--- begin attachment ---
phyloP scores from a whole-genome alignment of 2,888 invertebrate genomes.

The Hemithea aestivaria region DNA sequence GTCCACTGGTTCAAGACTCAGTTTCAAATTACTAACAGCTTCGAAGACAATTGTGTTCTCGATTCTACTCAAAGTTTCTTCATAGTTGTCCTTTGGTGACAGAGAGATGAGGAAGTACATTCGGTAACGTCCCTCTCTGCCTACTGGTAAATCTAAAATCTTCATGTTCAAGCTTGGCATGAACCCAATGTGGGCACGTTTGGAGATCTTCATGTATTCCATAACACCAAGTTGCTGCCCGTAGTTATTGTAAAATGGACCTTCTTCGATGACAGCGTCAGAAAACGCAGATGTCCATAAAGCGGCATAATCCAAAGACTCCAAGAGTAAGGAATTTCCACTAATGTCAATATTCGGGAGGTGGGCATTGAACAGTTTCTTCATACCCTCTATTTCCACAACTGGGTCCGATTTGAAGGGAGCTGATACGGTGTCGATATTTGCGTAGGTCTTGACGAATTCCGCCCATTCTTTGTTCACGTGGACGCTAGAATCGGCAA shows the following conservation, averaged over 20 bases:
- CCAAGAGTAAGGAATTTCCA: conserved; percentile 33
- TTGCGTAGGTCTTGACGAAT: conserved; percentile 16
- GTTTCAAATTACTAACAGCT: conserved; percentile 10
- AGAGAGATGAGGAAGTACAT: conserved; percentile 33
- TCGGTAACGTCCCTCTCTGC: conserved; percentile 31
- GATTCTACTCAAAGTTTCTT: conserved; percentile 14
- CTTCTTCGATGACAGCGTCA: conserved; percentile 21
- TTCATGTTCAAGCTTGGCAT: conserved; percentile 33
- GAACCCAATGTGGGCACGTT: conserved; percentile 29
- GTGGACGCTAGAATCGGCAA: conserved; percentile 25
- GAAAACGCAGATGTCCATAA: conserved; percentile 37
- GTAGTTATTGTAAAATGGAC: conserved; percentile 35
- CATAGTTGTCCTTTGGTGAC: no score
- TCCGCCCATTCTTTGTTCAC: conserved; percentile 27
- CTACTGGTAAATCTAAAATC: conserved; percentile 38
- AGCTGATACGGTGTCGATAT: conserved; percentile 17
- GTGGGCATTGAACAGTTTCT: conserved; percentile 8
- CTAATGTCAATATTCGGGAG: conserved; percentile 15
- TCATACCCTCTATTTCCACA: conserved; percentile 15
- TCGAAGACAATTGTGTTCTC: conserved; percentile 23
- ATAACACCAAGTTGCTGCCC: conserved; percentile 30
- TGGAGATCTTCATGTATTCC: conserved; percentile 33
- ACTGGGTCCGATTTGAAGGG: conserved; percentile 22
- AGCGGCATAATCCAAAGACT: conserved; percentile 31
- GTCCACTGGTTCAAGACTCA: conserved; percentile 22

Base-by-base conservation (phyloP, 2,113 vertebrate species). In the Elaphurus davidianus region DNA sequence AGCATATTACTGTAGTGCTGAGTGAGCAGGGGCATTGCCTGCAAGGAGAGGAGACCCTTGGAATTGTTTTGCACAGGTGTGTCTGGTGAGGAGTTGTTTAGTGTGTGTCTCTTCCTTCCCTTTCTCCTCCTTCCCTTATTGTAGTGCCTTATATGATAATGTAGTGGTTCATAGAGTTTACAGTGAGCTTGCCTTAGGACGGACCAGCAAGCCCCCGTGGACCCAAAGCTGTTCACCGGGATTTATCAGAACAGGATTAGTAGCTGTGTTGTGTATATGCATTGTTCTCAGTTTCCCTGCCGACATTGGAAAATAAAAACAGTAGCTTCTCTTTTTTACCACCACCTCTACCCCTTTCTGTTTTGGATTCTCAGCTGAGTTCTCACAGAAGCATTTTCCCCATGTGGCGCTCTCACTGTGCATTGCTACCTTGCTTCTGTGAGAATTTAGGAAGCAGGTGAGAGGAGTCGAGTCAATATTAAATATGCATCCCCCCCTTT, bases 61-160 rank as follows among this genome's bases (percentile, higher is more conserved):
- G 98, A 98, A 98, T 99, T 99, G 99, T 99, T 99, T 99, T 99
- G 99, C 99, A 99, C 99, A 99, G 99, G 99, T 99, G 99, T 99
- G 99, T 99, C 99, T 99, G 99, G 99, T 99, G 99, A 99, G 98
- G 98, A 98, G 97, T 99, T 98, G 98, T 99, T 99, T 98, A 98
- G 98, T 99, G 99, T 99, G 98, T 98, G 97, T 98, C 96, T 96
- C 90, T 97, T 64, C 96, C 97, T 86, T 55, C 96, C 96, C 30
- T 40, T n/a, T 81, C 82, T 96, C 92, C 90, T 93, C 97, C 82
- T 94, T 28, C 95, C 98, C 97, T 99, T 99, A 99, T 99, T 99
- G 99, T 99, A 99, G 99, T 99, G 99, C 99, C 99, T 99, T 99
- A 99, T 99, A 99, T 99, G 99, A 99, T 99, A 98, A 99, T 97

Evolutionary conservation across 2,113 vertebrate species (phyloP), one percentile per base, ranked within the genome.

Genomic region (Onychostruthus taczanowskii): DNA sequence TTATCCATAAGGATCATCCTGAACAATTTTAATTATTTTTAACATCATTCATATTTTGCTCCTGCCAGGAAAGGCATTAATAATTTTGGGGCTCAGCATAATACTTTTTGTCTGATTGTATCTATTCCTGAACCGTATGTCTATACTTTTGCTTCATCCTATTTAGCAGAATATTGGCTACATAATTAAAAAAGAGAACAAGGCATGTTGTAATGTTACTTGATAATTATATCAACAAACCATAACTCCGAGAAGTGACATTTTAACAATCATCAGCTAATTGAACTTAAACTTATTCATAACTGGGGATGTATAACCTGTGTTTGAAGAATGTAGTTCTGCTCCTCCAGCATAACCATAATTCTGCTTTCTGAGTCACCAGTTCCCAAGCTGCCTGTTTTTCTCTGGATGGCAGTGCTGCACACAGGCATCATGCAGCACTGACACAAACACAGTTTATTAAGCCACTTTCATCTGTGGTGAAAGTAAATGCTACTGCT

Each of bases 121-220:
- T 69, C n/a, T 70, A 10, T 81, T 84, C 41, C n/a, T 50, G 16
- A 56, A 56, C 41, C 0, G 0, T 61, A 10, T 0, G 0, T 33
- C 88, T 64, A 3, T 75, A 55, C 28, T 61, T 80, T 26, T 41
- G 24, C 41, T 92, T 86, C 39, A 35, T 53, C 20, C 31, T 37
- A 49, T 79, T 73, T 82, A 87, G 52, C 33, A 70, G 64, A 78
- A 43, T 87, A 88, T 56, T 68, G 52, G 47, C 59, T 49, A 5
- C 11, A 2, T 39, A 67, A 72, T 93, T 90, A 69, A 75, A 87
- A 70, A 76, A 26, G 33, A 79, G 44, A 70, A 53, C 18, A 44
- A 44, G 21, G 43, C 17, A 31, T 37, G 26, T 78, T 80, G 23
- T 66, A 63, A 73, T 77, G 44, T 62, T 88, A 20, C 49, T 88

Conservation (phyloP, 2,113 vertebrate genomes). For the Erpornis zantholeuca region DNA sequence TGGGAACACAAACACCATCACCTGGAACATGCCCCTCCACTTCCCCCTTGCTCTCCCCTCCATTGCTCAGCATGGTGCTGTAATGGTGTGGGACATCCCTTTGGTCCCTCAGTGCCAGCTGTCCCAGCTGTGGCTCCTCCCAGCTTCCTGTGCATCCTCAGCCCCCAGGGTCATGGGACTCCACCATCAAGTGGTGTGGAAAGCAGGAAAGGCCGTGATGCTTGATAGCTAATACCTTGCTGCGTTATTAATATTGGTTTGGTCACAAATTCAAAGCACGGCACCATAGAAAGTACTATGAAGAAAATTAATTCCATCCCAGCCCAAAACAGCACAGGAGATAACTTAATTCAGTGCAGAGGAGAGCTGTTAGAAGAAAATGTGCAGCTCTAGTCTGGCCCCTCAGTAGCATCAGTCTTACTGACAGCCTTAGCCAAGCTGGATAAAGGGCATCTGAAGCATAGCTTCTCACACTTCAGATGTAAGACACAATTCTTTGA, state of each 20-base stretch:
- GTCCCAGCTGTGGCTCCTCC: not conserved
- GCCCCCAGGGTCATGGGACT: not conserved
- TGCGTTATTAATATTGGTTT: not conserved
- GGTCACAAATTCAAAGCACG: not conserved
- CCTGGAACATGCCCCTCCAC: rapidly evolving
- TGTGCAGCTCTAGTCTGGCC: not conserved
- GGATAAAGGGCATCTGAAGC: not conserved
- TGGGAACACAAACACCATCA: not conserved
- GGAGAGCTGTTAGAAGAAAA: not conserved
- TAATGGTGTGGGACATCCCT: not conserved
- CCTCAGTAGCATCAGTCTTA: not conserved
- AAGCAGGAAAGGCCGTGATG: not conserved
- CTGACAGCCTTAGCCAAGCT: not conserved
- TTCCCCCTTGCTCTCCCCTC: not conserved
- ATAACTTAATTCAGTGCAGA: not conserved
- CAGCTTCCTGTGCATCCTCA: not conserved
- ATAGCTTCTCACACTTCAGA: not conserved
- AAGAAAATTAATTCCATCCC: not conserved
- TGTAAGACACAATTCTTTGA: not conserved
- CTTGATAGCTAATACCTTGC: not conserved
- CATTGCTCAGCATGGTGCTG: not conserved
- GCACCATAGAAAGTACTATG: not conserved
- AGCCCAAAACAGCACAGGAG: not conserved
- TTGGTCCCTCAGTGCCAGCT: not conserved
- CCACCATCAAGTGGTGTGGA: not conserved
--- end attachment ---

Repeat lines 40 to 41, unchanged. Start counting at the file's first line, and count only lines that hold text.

Genomic region (Onychostruthus taczanowskii): DNA sequence TTATCCATAAGGATCATCCTGAACAATTTTAATTATTTTTAACATCATTCATATTTTGCTCCTGCCAGGAAAGGCATTAATAATTTTGGGGCTCAGCATAATACTTTTTGTCTGATTGTATCTATTCCTGAACCGTATGTCTATACTTTTGCTTCATCCTATTTAGCAGAATATTGGCTACATAATTAAAAAAGAGAACAAGGCATGTTGTAATGTTACTTGATAATTATATCAACAAACCATAACTCCGAGAAGTGACATTTTAACAATCATCAGCTAATTGAACTTAAACTTATTCATAACTGGGGATGTATAACCTGTGTTTGAAGAATGTAGTTCTGCTCCTCCAGCATAACCATAATTCTGCTTTCTGAGTCACCAGTTCCCAAGCTGCCTGTTTTTCTCTGGATGGCAGTGCTGCACACAGGCATCATGCAGCACTGACACAAACACAGTTTATTAAGCCACTTTCATCTGTGGTGAAAGTAAATGCTACTGCT

Each of bases 121-220: